Science, And The Law, Says All Vodka Is The Same, So Why Are Some Brands So Much More Expensive?

The results of the testing were more than a little bit surprising.

Neva Parker of White Labs ran the three samples through a comprehensive spirits test that measures chemicals that people might be able to taste and as well as chemicals that shouldn’t be in the spirit.

One of the samples came back with a high level of propanol.

“Typically when you taste one propanol, that’s more of that harsher alcohol – kind of grainy alcohol compound,” Parker explained.

“Yeah, like nail polish remover,” replied Goldmark.

“Right. So the vodka that has more of that stuff is not as good, according to this test,” added Parker.

So, based on the test results, of the three vodkas, which one is most likely to be the cheapest, least desirable vodka?

The cheap, plastic-bottle vodka turned out to be the best… and Grey Goose appeared to be the cheapest, aka the worst.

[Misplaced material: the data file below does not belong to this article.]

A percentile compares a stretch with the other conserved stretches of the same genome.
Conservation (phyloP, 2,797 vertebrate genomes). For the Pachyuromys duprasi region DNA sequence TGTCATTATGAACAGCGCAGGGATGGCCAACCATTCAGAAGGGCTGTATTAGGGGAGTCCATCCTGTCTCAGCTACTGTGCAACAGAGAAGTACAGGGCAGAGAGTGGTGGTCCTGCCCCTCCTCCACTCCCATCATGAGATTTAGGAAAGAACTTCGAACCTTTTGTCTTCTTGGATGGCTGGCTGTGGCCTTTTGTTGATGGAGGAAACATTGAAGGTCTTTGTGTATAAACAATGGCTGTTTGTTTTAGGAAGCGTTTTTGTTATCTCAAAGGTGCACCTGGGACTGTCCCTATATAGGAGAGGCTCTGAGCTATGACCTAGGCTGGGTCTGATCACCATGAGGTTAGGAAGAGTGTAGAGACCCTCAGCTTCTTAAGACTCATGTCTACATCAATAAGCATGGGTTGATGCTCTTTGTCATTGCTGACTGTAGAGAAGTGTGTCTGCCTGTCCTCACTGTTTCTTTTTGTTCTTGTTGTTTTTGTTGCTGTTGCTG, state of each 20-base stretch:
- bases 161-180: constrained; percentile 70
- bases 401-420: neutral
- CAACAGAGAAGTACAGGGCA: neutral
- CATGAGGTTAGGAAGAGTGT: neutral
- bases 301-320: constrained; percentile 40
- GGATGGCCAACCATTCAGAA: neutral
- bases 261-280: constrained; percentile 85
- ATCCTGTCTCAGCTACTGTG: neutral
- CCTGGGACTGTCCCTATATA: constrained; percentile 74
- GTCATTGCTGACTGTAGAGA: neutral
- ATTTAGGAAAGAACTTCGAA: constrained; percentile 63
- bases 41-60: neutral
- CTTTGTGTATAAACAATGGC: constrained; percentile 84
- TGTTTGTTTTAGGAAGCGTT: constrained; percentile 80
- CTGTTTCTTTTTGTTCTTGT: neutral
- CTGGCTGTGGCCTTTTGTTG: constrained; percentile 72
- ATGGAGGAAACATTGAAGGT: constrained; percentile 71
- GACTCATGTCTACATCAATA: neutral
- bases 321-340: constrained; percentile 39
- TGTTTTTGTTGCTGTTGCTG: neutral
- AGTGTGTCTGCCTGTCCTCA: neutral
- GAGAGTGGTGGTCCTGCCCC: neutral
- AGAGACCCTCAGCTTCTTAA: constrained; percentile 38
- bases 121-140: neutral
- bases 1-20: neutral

So science shows that if you don’t have a specific allergy that’s triggered by chemicals in some vodkas, they are are basically the same.

Now then, if that’s the case, why do some brands of vodka, like Grey Goose, cost so much more than others? One word: perception.

And we have one man to thank for that. His name is Sidney Frank, the man who took Jagermeister from around 500 cases a year to the hottest drink on college campuses.

Frank saw that Absolut was the fanciest vodka brand on the market at the time, so without even having a product, he decides he is going to charge twice the price for his yet-to-be-created vodka, and voila! Grey Goose, and in turn, the luxury vodka market, was born.

Pretty amazing, right?

P.T. Barnum would be so proud.

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